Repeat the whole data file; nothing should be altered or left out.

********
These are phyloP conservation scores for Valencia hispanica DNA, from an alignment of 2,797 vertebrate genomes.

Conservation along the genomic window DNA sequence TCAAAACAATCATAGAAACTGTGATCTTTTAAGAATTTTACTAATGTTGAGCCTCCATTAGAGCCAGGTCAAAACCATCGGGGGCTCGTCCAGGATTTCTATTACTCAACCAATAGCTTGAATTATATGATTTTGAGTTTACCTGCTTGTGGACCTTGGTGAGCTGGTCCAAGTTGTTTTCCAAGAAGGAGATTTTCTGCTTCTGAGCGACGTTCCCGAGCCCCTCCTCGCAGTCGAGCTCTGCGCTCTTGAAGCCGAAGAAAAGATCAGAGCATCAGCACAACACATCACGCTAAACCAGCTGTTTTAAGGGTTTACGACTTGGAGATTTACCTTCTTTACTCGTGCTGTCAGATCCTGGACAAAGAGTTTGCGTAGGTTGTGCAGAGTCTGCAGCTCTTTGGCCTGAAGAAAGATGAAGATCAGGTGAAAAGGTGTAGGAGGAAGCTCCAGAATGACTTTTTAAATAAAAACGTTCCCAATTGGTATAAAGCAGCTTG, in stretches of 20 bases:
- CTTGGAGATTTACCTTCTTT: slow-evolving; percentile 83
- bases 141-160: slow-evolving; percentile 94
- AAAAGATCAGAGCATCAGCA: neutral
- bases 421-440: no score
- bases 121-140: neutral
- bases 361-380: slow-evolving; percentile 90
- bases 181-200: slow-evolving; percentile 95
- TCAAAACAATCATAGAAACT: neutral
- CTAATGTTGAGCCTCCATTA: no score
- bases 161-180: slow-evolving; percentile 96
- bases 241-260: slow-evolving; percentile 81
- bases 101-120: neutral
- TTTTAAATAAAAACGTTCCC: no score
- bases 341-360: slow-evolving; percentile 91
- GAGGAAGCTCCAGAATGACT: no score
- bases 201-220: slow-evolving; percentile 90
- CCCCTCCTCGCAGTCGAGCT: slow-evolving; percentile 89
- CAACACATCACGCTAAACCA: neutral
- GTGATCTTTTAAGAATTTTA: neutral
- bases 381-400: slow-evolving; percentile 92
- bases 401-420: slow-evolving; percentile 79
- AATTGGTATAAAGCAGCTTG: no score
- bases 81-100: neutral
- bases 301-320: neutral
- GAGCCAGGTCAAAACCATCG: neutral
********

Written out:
These are phyloP conservation scores for Valencia hispanica DNA, from an alignment of 2,797 vertebrate genomes.

Conservation along the genomic window DNA sequence TCAAAACAATCATAGAAACTGTGATCTTTTAAGAATTTTACTAATGTTGAGCCTCCATTAGAGCCAGGTCAAAACCATCGGGGGCTCGTCCAGGATTTCTATTACTCAACCAATAGCTTGAATTATATGATTTTGAGTTTACCTGCTTGTGGACCTTGGTGAGCTGGTCCAAGTTGTTTTCCAAGAAGGAGATTTTCTGCTTCTGAGCGACGTTCCCGAGCCCCTCCTCGCAGTCGAGCTCTGCGCTCTTGAAGCCGAAGAAAAGATCAGAGCATCAGCACAACACATCACGCTAAACCAGCTGTTTTAAGGGTTTACGACTTGGAGATTTACCTTCTTTACTCGTGCTGTCAGATCCTGGACAAAGAGTTTGCGTAGGTTGTGCAGAGTCTGCAGCTCTTTGGCCTGAAGAAAGATGAAGATCAGGTGAAAAGGTGTAGGAGGAAGCTCCAGAATGACTTTTTAAATAAAAACGTTCCCAATTGGTATAAAGCAGCTTG, in stretches of 20 bases:
- CTTGGAGATTTACCTTCTTT: slow-evolving; percentile 83
- bases 141-160: slow-evolving; percentile 94
- AAAAGATCAGAGCATCAGCA: neutral
- bases 421-440: no score
- bases 121-140: neutral
- bases 361-380: slow-evolving; percentile 90
- bases 181-200: slow-evolving; percentile 95
- TCAAAACAATCATAGAAACT: neutral
- CTAATGTTGAGCCTCCATTA: no score
- bases 161-180: slow-evolving; percentile 96
- bases 241-260: slow-evolving; percentile 81
- bases 101-120: neutral
- TTTTAAATAAAAACGTTCCC: no score
- bases 341-360: slow-evolving; percentile 91
- GAGGAAGCTCCAGAATGACT: no score
- bases 201-220: slow-evolving; percentile 90
- CCCCTCCTCGCAGTCGAGCT: slow-evolving; percentile 89
- CAACACATCACGCTAAACCA: neutral
- GTGATCTTTTAAGAATTTTA: neutral
- bases 381-400: slow-evolving; percentile 92
- bases 401-420: slow-evolving; percentile 79
- AATTGGTATAAAGCAGCTTG: no score
- bases 81-100: neutral
- bases 301-320: neutral
- GAGCCAGGTCAAAACCATCG: neutral